Gino DiCaro

Carbon labeling program

By Gino DiCaro, VP, Communications

Capitol Update, April 11, 2008 Share this on FacebookTweet thisEmail this to a friend

On April 14, 2008, the Assembly Natural Resources Committee will hear AB 2538 (Ruskin D-Redwood City) which would require the California Air Resources Board (CARB) to develop and implement a carbon labeling program for selected consumer products in the state, as determined by the State Air Resources Board.

Passage of this legislation will add complexity to a manufacturers labeling process in California, and exacerbates the difficult challenge California faces in meeting the greenhouse reduction targets specified with the passage of AB 32.   
 
The complexity for determining accurate and useful labels for products cannot be overstated.  Consumer products include ingredients, parts and packaging materials from all over the world and products are shipped to varying locations for final assembly before they are shipped again to their end markets. A particular product’s carbon content would vary based on where it is being sold.  A product label would need to be updated as component parts change, suppliers change or other circumstances arise that would change the carbon equation of its production, distribution and sale.  Accurate labels that consumers could have any reliance upon would be extremely difficult to develop.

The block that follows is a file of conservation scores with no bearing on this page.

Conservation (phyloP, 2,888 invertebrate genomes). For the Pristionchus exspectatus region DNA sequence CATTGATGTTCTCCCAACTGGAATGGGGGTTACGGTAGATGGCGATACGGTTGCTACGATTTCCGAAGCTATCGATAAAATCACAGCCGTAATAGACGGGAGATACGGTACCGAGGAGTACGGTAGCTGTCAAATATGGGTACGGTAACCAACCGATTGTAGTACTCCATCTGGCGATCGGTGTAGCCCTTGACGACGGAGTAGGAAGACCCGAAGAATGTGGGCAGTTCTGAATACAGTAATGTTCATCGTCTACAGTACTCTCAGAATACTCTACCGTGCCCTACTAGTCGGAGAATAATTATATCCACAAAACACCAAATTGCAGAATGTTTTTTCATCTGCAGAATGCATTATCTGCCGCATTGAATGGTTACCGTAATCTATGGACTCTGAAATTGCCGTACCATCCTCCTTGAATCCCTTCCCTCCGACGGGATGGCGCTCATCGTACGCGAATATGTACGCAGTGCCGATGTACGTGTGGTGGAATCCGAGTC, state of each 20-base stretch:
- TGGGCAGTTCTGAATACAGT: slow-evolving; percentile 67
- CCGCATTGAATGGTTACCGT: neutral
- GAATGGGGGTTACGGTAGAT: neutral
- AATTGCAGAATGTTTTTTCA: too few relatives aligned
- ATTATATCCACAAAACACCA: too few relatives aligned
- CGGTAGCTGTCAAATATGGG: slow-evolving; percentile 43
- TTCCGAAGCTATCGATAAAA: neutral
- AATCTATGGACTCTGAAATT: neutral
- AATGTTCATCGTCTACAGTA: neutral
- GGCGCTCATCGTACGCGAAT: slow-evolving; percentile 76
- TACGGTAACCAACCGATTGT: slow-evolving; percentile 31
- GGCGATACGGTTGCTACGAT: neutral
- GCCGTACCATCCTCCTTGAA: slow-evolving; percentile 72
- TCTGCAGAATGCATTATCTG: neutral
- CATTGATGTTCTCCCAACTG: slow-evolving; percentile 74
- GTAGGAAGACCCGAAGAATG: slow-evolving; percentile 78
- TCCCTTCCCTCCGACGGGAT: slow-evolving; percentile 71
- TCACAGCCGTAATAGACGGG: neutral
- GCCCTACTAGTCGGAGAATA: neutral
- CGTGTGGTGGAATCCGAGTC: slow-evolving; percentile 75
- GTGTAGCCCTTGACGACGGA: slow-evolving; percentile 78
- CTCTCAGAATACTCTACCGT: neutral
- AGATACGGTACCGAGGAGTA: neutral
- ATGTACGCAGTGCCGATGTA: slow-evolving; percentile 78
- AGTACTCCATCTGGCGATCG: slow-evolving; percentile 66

Additionally, since this bill would create a voluntary program, establishing a standard and methodology for determining whether a product has a lower carbon footprint than the "average comparable product" available in the state is unrealistic. Only data obtained by companies choosing to participate in the labeling program will be available for calculating the "average comparable product" figure, significantly skewing any data and misleads California consumers.    

Lastly, the time and resources being dedicated by CARB to the development and implementation effort of AB 32 is immense. Until CARB has the opportunity to fully develop strategies in the scoping plan, it is premature and unwise to impose a new program on an already stretched staff.

CMTA opposes this legislation, believing that resources should be focused on the most cost-effective solutions to allow for the greatest reductions at the least cost to the state’s economy.

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